“Expanding San José’s comprehensive bicycle network outward from the downtown area will give more residents, workers, and customers safe and comfortable access by bike,” wrote the Silicon Valley Bicycle Coalition (SVBC) on the proposed improvements.
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Santa Clara County Still Plans to Widen Expressways, Despite Lower Traffic

Traffic congestion has worsened on Lawrence Expressway over the past decade, but has remained steady or lessened along Santa Clara County’s other urban expressways. Photo: Santa Clara County

Santa Clara County is still operating under plans that assume it can build its way out of traffic congestion by adding more lanes of traffic, plus new overpasses and underpasses, to the county’s 62 miles of expressways — dangerous arterial roadways that were “upgraded” decades ago with freeway-like ramps and overpasses. This is in stark contrast to the 21st-century approach taken by other cities and transit agencies in the region, which are planning for reduced traffic volumes by centering future urban growth around transit corridors and high-quality networks for walking and bicycling.

The county is still in the preliminary stages of its Expressways Plan 2040 — a long-term plan to “improve” the county’s system of eight 1960′s-era expressways, which “were designed to relieve local streets and supplement the freeway system.” The current expressways plan is a 2008 update of a 2003 planning study, which identified and prioritized among a long list of highway expansion projects that could meet “expressway needs.” Those “needs,” of course, consisted of reducing traffic delays at intersections for drivers.

“The Santa Clara County Expressway Master Plan has historically promoted additional auto capacity and grade separations (separating cars from local cross-traffic to increase their throughput), with limited accommodation for other types of travelers,” SPUR stated in its July report on strategies to improve transportation in the South Bay. “Future expressway master plans should aim for a multi-modal expressways system that is integrated with local efforts to grow sustainable, multi-modal communities.”

Santa Clara County maintains a network of eight expressways, and is coordinating plans to widen and extend Santa Teresa Boulevard and Hale Avenue to Gilroy. Image: Santa Clara County

“Going back to the 1960′s, the expressways were built with the intention of carrying automobiles,” said Santa Clara County Transportation Planner Dawn Cameron. “For over two decades, we’ve been working at what is basically retrofitting an expressway system that was built fifty years ago.”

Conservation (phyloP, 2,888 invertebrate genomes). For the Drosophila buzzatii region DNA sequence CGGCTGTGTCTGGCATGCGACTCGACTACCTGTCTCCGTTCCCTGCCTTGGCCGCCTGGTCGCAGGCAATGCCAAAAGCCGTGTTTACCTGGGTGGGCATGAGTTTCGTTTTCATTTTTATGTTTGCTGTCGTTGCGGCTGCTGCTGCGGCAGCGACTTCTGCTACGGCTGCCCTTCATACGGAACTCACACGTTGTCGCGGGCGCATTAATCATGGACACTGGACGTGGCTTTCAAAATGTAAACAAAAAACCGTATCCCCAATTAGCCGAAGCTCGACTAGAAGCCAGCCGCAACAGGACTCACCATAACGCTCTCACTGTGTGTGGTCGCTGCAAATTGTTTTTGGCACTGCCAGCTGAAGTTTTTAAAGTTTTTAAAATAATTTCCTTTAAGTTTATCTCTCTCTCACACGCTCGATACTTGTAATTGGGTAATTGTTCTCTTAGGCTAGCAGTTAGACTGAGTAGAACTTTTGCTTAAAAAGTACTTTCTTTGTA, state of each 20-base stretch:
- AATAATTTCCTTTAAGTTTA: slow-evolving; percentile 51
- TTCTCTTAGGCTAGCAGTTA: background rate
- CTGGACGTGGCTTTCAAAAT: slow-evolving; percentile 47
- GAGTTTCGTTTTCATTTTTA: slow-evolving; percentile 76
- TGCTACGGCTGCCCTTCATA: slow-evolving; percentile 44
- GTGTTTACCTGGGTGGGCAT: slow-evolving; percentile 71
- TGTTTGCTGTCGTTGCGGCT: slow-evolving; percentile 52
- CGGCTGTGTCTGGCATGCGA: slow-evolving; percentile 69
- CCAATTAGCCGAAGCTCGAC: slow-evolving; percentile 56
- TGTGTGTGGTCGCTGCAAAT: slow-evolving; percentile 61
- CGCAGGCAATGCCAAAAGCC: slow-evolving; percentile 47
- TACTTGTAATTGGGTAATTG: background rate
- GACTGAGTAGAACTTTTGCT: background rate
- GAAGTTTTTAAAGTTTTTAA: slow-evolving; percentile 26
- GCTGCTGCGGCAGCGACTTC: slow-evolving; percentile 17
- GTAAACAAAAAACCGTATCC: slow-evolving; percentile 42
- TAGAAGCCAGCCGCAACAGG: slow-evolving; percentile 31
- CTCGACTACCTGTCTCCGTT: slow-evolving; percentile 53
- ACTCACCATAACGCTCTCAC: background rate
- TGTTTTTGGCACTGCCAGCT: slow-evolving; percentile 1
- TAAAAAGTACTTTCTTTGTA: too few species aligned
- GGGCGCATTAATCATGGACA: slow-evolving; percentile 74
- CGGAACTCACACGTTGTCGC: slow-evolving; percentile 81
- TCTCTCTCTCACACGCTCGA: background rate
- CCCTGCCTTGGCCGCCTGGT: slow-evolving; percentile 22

The 2003 and 2008 plans did recommend new sidewalks, better crosswalks, improved signal timing, and striping changes, all of which would reduce hazards for walking and biking across or along the expressways. Long crossing distances and high speed traffic make the expressways inherently dangerous to walk or bicycle along, or even just to cross.

Twenty-six-year-old Daniel Campbell was killed in April while walking across Capitol Expressway at Seven Trees Boulevard in south San Jose, in what KTVU called a “hit and run accident.” In June, 51-year-old Richard Yanis was severely injured after being struck by a hit-and-run driver just two miles away, on Capitol Expressway at Silver Creek Road.

Despite this clear danger, projects to reduce hazards for people walking or bicycling remain a low funding priority for the expressways, comprising three percent of the estimated $2.5 to $2.8 billion in capital program funding needs identified by the 2008 plan.

In comparison, sound walls and landscaping would receive four percent of funds, and the remaining 93 percent of funds would be spent on increasing vehicle capacity.

Meanwhile, traffic congestion seems to be going away on its own, without billions of dollars in new construction.

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San Jose Candidates Campaign, Pitch Public Safety at SJ Bike Party

Mayoral candidate Sam Liccardo greets voters just before the start of San Jose Bike Party’s “Stars and Stripes Ride” on July 18. Photo: Andrew Boone

San Jose Mayor or City Council candidates Sam Liccardo, Raul Peralez, and Don Gagliardi all made appearances at last Friday’s San Jose Bike Party, pitching improvements to bicycling conditions on the city’s streets as integral to public safety. An estimated 2,500 Bike Partiers rolled out from Arena Green Park in downtown San Jose on the 18-mile, patriotically-themed “Stars & Stripes Ride” through the city’s East Side.

The June 3 primary election narrowed the field of 30 candidates down to eight candidates, competing for four seats on San Jose’s City Council: Mayor and Districts 1, 3, and, 7. Council races for Districts 5 and 9 were determined on June 3: Challenger Magdalenda Carrasco received 53 percent of the votes cast in District 5 (eastern San Jose), and incumbent Donald Rocha won 74 percent of the votes cast in District 9 (south San Jose), each above the 50 percent threshold to avoid a runoff election on November 4.

“I look forward to bringing back our public services that we’ve lost over the years — bring back our public safety,” announced Peralez, the District 3 Council candidate who finished first in the June 3 primary with 28 percent of the votes cast. Peralez touted his position as a San Jose police officer, and his work “with our youth at Juvenile Hall to try to help better them.”